10/01/2014 02:30 GMT | Updated 23/01/2014 10:53 GMT

Royal Mail Was 'Botched Privatisation' Leaving Taxpayers 'Short-Changed' Says Labour's Chuka Umunna

Royal Mail postboxes outside a Post Office near Covent Garden, London.
Philip Toscano/PA Archive
Royal Mail postboxes outside a Post Office near Covent Garden, London.

Has the entire nation been short-changed at the Post Office?

The government of a "botched privatisation" over its controversial sell off of Royal Mail, saying taxpayers have lost out hundreds of millions of pounds.

Three months after the flotation, the opposition said the postal group's share price was more than 70% higher than the 330p at the time of privatisation last October.

royal mail post office

Taxpayers may have lost out on hundreds of millions of pounds

The price has remained above 500p, "dramatically" higher than the figure set by the coalition, said Labour, adding that Business Secretary Vince Cable had maintained that judgment should be passed on the sale price of Royal Mail after three months.

Shadow business secretary Chuka Umunna, said: "On the day the Royal Mail fire sale went ahead Vince Cable was clear that the Tory-led Government should be judged on the basis of the price of Royal Mail shares after three months.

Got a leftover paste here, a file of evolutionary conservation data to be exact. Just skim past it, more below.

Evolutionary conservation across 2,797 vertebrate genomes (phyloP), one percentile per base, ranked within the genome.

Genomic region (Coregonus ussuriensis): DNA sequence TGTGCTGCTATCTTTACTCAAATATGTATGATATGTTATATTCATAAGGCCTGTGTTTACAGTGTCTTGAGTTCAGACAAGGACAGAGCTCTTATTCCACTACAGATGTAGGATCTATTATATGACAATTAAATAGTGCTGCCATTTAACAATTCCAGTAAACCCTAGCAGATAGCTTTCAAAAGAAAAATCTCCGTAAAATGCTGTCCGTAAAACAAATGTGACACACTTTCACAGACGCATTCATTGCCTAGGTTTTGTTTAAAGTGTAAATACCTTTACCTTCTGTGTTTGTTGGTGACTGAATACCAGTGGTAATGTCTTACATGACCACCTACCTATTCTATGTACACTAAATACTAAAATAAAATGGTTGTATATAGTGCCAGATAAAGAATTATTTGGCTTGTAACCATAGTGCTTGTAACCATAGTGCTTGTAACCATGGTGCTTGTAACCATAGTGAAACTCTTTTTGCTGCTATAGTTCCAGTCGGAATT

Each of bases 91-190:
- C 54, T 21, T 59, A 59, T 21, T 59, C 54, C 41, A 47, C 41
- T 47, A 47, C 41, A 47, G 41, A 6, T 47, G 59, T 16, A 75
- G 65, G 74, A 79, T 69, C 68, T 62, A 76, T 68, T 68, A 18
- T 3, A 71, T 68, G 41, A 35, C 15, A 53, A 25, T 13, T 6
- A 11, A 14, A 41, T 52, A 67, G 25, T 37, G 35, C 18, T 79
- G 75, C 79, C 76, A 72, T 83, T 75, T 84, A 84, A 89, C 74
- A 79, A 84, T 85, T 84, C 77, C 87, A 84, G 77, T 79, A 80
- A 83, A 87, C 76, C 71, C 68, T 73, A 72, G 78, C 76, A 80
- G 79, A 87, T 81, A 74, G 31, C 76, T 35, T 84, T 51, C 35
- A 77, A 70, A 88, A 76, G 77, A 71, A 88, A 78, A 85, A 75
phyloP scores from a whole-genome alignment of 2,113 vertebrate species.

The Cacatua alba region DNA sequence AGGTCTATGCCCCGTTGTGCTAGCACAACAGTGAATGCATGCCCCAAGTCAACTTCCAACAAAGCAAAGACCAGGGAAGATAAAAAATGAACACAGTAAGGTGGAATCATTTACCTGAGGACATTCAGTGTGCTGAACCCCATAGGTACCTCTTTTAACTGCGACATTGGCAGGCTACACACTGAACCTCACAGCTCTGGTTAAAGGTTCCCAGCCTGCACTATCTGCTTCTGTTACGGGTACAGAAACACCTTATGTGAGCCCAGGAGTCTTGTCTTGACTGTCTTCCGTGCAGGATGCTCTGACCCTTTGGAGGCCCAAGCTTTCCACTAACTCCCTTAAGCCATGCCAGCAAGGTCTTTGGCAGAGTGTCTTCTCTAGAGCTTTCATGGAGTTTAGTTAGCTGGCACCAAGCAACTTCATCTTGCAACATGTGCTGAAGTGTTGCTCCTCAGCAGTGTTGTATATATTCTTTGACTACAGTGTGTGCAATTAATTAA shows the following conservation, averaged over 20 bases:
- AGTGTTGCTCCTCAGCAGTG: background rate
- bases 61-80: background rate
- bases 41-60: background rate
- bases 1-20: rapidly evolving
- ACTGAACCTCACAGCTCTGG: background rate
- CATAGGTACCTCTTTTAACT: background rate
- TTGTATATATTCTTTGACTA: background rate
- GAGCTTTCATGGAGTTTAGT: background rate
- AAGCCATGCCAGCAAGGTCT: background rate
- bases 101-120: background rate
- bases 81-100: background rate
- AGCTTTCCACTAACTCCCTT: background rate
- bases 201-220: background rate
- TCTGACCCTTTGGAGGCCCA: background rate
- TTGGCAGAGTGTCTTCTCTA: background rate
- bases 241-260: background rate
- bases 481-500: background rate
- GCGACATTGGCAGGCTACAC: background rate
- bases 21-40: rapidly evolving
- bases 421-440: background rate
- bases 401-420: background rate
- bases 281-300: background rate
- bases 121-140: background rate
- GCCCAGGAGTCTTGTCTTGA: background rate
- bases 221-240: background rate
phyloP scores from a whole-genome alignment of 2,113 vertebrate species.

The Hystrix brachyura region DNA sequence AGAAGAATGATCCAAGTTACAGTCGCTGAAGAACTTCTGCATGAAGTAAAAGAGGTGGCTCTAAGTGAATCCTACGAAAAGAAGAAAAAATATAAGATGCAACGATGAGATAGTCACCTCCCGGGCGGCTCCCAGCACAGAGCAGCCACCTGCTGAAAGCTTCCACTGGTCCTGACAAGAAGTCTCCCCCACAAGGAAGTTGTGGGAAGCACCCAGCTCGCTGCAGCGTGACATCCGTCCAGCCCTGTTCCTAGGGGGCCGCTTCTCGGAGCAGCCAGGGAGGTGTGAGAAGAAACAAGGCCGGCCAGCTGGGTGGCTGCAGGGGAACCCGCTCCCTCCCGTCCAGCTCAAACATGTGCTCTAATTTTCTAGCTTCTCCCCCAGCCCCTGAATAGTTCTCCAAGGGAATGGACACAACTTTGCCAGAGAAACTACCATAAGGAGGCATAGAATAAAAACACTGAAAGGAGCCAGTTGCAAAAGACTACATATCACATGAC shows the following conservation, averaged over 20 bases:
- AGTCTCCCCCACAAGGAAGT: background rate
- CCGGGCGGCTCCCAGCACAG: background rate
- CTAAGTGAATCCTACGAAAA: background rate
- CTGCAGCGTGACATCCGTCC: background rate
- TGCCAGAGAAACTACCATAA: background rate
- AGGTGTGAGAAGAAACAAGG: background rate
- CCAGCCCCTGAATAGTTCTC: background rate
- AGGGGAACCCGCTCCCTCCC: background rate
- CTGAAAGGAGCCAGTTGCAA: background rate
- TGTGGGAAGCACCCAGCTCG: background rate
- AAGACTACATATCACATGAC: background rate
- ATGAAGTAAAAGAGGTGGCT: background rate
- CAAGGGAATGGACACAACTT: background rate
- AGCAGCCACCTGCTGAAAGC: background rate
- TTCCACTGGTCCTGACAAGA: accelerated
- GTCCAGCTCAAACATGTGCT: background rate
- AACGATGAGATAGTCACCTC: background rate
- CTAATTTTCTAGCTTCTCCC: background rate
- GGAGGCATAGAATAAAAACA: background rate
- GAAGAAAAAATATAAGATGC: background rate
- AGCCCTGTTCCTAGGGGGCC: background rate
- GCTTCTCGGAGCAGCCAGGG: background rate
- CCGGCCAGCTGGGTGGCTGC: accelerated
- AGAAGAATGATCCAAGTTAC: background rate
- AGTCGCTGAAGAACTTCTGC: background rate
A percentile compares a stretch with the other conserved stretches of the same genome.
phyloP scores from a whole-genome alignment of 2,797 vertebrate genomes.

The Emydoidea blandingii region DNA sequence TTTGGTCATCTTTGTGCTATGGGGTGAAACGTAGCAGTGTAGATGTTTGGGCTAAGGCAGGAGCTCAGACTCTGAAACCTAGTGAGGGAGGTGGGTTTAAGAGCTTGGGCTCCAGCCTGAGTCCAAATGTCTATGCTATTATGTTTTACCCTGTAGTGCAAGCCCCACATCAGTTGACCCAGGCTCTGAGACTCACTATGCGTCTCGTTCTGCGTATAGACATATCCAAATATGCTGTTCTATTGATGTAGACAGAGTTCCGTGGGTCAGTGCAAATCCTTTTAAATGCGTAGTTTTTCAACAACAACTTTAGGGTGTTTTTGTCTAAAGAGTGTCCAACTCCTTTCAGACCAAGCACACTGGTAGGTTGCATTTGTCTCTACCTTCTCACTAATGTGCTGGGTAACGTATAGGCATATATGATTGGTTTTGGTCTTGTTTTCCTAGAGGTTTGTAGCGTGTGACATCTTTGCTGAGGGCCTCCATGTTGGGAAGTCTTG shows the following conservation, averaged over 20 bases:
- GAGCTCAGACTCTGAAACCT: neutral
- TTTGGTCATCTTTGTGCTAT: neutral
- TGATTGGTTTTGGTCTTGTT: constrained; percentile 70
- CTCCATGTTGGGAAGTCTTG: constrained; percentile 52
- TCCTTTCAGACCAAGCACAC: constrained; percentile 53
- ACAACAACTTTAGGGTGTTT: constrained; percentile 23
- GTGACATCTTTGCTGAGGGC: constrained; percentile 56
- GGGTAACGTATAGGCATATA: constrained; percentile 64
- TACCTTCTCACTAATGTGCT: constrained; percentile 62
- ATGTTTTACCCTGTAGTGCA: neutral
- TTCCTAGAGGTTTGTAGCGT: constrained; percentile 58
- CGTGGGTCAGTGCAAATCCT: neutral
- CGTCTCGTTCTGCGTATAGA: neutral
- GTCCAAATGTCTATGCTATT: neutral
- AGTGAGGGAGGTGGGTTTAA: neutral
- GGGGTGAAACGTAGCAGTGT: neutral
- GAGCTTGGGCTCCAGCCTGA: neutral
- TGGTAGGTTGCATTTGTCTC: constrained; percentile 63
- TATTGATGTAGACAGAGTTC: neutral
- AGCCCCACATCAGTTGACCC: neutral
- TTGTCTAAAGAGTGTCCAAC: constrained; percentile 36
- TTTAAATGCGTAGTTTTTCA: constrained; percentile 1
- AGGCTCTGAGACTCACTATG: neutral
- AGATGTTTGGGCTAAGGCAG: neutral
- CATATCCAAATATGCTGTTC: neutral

"Three months later, the Business Secretary's dismissal of the sharp rise in share price as 'froth' has been demolished and increasingly it looks like the taxpayer has been left short-changed at a time when services are being cut and families are struggling with David Cameron's cost of living crisis.

"We know that Vince Cable considered, then rejected, the option of floating Royal Mail at a higher price which would have brought in more cash for taxpayers.

"He still has serious outstanding questions to answer on the price he could have received three months ago in respect of what increasingly looks like a botched privatisation."

Billy Hayes, general secretary of the Communication Workers Union, said: "Three months ago we had 'Cable froth' and now we have taxpayers left with a bad taste as hundreds of millions of pounds have been lost.

"The British public were against the sale of this great public service as consumers and now they know for sure they got a bad deal as taxpayers too."